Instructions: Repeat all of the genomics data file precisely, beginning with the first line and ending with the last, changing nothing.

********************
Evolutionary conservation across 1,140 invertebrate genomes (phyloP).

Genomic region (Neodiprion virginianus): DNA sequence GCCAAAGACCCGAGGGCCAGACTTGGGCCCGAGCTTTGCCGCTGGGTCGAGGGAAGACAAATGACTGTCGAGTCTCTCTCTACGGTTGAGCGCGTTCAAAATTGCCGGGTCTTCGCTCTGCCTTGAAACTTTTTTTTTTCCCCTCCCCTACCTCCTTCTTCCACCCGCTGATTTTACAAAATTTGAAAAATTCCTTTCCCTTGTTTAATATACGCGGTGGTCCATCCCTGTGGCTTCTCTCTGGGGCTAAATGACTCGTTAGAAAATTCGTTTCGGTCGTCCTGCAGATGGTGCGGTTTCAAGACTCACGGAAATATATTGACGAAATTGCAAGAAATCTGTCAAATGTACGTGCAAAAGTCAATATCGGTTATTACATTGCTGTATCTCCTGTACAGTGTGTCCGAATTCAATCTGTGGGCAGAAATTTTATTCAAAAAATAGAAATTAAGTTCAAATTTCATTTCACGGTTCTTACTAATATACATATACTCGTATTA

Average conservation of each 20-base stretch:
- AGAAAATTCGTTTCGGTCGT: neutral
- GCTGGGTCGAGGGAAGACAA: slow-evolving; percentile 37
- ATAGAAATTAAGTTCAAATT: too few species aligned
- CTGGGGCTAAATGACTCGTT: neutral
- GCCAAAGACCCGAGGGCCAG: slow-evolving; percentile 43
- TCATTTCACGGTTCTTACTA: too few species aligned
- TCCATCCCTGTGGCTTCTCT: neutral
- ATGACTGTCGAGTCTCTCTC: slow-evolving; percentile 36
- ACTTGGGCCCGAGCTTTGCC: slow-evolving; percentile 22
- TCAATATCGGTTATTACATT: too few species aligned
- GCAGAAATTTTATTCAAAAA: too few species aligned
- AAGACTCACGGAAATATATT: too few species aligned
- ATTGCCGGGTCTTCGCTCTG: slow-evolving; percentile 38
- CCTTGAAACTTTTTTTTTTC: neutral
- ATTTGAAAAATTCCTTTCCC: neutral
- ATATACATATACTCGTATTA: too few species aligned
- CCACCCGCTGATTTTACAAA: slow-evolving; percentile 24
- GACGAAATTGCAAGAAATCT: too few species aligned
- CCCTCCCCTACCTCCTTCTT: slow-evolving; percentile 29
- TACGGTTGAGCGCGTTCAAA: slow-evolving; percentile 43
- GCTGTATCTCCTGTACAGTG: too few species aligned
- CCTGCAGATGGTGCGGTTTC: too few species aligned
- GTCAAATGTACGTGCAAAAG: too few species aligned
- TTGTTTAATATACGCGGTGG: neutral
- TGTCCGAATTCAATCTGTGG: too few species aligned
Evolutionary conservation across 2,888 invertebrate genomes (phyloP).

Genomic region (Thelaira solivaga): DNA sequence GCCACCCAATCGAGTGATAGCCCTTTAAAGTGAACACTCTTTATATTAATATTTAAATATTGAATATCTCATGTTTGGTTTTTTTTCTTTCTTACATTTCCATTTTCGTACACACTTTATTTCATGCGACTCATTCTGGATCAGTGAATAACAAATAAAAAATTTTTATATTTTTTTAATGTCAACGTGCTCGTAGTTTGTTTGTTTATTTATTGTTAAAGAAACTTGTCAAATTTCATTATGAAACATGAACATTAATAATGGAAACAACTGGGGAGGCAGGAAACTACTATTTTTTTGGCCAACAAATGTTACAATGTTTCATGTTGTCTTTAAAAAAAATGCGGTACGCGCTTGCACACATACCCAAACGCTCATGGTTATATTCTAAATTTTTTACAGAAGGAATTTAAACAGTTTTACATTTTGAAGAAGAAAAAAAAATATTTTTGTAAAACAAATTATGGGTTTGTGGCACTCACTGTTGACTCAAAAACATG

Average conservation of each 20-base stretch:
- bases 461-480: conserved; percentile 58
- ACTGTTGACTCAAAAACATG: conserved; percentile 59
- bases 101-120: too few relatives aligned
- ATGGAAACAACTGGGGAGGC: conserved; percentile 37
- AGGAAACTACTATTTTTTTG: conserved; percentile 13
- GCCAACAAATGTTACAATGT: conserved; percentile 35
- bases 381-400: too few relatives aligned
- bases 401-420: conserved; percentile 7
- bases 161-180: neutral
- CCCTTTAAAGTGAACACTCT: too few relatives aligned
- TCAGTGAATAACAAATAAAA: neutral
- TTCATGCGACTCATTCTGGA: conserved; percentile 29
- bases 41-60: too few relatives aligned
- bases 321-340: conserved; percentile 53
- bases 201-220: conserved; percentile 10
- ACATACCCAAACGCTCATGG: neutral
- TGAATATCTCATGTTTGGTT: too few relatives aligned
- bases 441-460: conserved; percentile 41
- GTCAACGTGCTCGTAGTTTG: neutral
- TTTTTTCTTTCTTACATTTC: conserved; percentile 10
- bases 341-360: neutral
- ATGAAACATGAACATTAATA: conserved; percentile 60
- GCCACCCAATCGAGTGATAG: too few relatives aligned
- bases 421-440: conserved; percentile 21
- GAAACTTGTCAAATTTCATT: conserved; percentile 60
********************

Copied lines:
Evolutionary conservation across 1,140 invertebrate genomes (phyloP).

Genomic region (Neodiprion virginianus): DNA sequence GCCAAAGACCCGAGGGCCAGACTTGGGCCCGAGCTTTGCCGCTGGGTCGAGGGAAGACAAATGACTGTCGAGTCTCTCTCTACGGTTGAGCGCGTTCAAAATTGCCGGGTCTTCGCTCTGCCTTGAAACTTTTTTTTTTCCCCTCCCCTACCTCCTTCTTCCACCCGCTGATTTTACAAAATTTGAAAAATTCCTTTCCCTTGTTTAATATACGCGGTGGTCCATCCCTGTGGCTTCTCTCTGGGGCTAAATGACTCGTTAGAAAATTCGTTTCGGTCGTCCTGCAGATGGTGCGGTTTCAAGACTCACGGAAATATATTGACGAAATTGCAAGAAATCTGTCAAATGTACGTGCAAAAGTCAATATCGGTTATTACATTGCTGTATCTCCTGTACAGTGTGTCCGAATTCAATCTGTGGGCAGAAATTTTATTCAAAAAATAGAAATTAAGTTCAAATTTCATTTCACGGTTCTTACTAATATACATATACTCGTATTA

Average conservation of each 20-base stretch:
- AGAAAATTCGTTTCGGTCGT: neutral
- GCTGGGTCGAGGGAAGACAA: slow-evolving; percentile 37
- ATAGAAATTAAGTTCAAATT: too few species aligned
- CTGGGGCTAAATGACTCGTT: neutral
- GCCAAAGACCCGAGGGCCAG: slow-evolving; percentile 43
- TCATTTCACGGTTCTTACTA: too few species aligned
- TCCATCCCTGTGGCTTCTCT: neutral
- ATGACTGTCGAGTCTCTCTC: slow-evolving; percentile 36
- ACTTGGGCCCGAGCTTTGCC: slow-evolving; percentile 22
- TCAATATCGGTTATTACATT: too few species aligned
- GCAGAAATTTTATTCAAAAA: too few species aligned
- AAGACTCACGGAAATATATT: too few species aligned
- ATTGCCGGGTCTTCGCTCTG: slow-evolving; percentile 38
- CCTTGAAACTTTTTTTTTTC: neutral
- ATTTGAAAAATTCCTTTCCC: neutral
- ATATACATATACTCGTATTA: too few species aligned
- CCACCCGCTGATTTTACAAA: slow-evolving; percentile 24
- GACGAAATTGCAAGAAATCT: too few species aligned
- CCCTCCCCTACCTCCTTCTT: slow-evolving; percentile 29
- TACGGTTGAGCGCGTTCAAA: slow-evolving; percentile 43
- GCTGTATCTCCTGTACAGTG: too few species aligned
- CCTGCAGATGGTGCGGTTTC: too few species aligned
- GTCAAATGTACGTGCAAAAG: too few species aligned
- TTGTTTAATATACGCGGTGG: neutral
- TGTCCGAATTCAATCTGTGG: too few species aligned
Evolutionary conservation across 2,888 invertebrate genomes (phyloP).

Genomic region (Thelaira solivaga): DNA sequence GCCACCCAATCGAGTGATAGCCCTTTAAAGTGAACACTCTTTATATTAATATTTAAATATTGAATATCTCATGTTTGGTTTTTTTTCTTTCTTACATTTCCATTTTCGTACACACTTTATTTCATGCGACTCATTCTGGATCAGTGAATAACAAATAAAAAATTTTTATATTTTTTTAATGTCAACGTGCTCGTAGTTTGTTTGTTTATTTATTGTTAAAGAAACTTGTCAAATTTCATTATGAAACATGAACATTAATAATGGAAACAACTGGGGAGGCAGGAAACTACTATTTTTTTGGCCAACAAATGTTACAATGTTTCATGTTGTCTTTAAAAAAAATGCGGTACGCGCTTGCACACATACCCAAACGCTCATGGTTATATTCTAAATTTTTTACAGAAGGAATTTAAACAGTTTTACATTTTGAAGAAGAAAAAAAAATATTTTTGTAAAACAAATTATGGGTTTGTGGCACTCACTGTTGACTCAAAAACATG

Average conservation of each 20-base stretch:
- bases 461-480: conserved; percentile 58
- ACTGTTGACTCAAAAACATG: conserved; percentile 59
- bases 101-120: too few relatives aligned
- ATGGAAACAACTGGGGAGGC: conserved; percentile 37
- AGGAAACTACTATTTTTTTG: conserved; percentile 13
- GCCAACAAATGTTACAATGT: conserved; percentile 35
- bases 381-400: too few relatives aligned
- bases 401-420: conserved; percentile 7
- bases 161-180: neutral
- CCCTTTAAAGTGAACACTCT: too few relatives aligned
- TCAGTGAATAACAAATAAAA: neutral
- TTCATGCGACTCATTCTGGA: conserved; percentile 29
- bases 41-60: too few relatives aligned
- bases 321-340: conserved; percentile 53
- bases 201-220: conserved; percentile 10
- ACATACCCAAACGCTCATGG: neutral
- TGAATATCTCATGTTTGGTT: too few relatives aligned
- bases 441-460: conserved; percentile 41
- GTCAACGTGCTCGTAGTTTG: neutral
- TTTTTTCTTTCTTACATTTC: conserved; percentile 10
- bases 341-360: neutral
- ATGAAACATGAACATTAATA: conserved; percentile 60
- GCCACCCAATCGAGTGATAG: too few relatives aligned
- bases 421-440: conserved; percentile 21
- GAAACTTGTCAAATTTCATT: conserved; percentile 60